Ubuntu 18.04 LTS Server - Configure Static IP Addresses

Posted on wednesday, 13 of June of 2018
1245by Octávio Gonçalveslinuxsetupsecuritycommand line

The network configuration was severely changed on Ubuntu 18.04.

On Ubuntu 18.04 we now have Netplan. Have you heard of NetPlan?
Probably not, if you have, then you’re a step ahead of many.
NetPlan is a new network configuration tool introduced in Ubuntu 17.10 to manage network settings.

It can be used write simple YAML description of the required network interfaces with what they should be configured to do; and it will generate the required configuration for a chosen renderer tool.

This new tool replaces the static interfaces (/etc/network/interfaces) file that had previously been used to configure Ubuntu network interfaces. Now you must use /etc/netplan/*.yaml to configure Ubuntu interfaces.

The new interfaces configuration file now lives in the /etc/netplan directory. There are two renderers. NetworkManager and networkd.

NetworkManager renderer is mostly used on desktop computers and networkd on servers. If you want NetworkManager to control the network interfaces, use NetworkManager as the renderer, otherwise use networkd.

When you use NetworkManager as the renderer, you will use the NetworkManager GUI to manage the interfaces.

Below is a sample file for a network interface using networkd as renderer using DHCP. Networkd uses the command line to configure the network interfaces.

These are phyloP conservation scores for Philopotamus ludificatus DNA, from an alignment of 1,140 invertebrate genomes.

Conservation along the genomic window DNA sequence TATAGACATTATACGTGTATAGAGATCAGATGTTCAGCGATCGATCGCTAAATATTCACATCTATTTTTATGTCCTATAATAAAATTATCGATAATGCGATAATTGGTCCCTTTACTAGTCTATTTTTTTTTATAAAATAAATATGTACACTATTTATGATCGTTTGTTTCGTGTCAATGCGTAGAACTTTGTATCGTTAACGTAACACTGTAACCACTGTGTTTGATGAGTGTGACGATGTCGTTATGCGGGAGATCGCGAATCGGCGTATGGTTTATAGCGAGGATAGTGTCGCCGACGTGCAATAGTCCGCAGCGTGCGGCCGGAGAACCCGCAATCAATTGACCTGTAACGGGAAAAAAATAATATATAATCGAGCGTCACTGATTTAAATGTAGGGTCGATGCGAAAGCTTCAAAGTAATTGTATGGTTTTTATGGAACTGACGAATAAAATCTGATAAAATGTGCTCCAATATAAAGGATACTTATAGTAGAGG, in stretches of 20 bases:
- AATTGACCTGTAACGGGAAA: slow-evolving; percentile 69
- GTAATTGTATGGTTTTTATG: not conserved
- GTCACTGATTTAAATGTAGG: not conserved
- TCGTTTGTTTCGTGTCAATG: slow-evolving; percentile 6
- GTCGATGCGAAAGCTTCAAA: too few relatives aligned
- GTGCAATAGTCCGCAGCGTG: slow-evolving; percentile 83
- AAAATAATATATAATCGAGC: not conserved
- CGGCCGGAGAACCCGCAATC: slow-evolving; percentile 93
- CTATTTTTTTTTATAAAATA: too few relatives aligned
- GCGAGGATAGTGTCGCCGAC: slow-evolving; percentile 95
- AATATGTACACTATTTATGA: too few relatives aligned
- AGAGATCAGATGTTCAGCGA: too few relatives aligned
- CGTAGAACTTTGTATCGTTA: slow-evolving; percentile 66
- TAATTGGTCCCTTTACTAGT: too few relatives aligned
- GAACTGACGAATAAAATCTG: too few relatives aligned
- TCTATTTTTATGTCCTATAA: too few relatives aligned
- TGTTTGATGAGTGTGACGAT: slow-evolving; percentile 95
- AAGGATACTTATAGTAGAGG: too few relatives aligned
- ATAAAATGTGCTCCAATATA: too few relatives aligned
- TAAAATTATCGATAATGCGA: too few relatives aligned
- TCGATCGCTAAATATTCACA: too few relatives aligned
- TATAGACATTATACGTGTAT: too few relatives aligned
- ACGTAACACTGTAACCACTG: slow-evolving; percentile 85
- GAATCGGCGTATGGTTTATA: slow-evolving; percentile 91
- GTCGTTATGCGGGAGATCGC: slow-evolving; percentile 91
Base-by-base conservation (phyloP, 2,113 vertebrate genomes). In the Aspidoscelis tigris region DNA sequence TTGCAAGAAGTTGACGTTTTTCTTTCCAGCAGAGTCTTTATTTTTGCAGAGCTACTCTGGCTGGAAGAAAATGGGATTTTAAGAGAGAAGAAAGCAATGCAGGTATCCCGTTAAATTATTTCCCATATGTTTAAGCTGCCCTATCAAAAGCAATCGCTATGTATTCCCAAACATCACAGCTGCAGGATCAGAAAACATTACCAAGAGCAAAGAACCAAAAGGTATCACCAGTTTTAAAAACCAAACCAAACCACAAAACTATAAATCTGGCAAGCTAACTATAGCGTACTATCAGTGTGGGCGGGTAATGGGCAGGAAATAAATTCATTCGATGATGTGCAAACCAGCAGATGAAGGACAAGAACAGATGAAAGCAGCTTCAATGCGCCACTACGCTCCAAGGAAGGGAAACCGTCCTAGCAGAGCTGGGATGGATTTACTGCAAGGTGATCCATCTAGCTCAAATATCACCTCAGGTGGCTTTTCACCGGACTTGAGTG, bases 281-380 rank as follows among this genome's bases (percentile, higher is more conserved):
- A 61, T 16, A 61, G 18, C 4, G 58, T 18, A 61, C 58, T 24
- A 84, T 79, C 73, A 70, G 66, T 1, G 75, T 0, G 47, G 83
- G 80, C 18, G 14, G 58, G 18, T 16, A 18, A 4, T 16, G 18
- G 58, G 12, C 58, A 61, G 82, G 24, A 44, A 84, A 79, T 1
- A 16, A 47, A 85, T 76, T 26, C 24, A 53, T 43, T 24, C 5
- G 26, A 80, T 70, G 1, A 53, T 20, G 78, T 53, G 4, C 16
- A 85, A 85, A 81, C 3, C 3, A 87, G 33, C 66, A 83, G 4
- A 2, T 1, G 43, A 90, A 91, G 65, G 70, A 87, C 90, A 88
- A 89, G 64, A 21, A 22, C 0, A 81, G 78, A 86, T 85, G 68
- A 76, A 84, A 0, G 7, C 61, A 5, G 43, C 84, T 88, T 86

# This file describes the network interfaces available on your system
# For more information, see netplan(5).
network:
version: 2
renderer: networkd
ethernets:
eth0:
dhcp4: yes
dhcp6: yes

To save your changes, you run the commands below.

sudo netplan apply

Configuring Static IP Addresses with Networkd

To configure a static IP address using the new NetPlan tool, the file should look like this: IPv4 address (192.168.1.2), Gateway (192.168.1.1), DNS Servers (8.8.8.8,8.8.4.4)

Run the commands below to create a new network configuration file

sudo vim /etc/netplan/01-netcfg.yaml

Then configure IPv4 addresses as shown below.

# This file describes the network interfaces available on your system
# For more information, see netplan(5).
network:
version: 2
renderer: networkd
ethernets:
eth0:
dhcp4: no
dhcp6: no
addresses: [192.168.1.2/24]
gateway4: 192.168.1.1
nameservers:
addresses: [8.8.8.8,8.8.4.4]

Exit and save your changes by running the commands below.

sudo netplan apply

You can add IPv6 addresses line, separated by a comma.. example below.

# This file describes the network interfaces available on your system
# For more information, see netplan(5).
network:
version: 2
renderer: networkd
ethernets:
eth0:
dhcp4: no
dhcp6: no
addresses: [192.168.1.2/24, '2001:1::2/64']
gateway4: 192.168.1.1
nameservers:
addresses: [8.8.8.8,8.8.4.4]

Save your changes, apply and you’re done.

This is how to set static IP addresses on Ubuntu 18.04 Server.

Ifconfig command is changed also.

Like Netplan, the ifconfig comand is deprecated, and has been so for quite a number of years.
The new kid in town is the ip command, which can configure IP's, routes, and everything associated with networks.

You can install ifconfig with sudo apt install net-tools, if you absolutely need to have it.
If not, start learning ip.

Examples to use ip:

ip link show
ip address show

That's it. Happy Networking.

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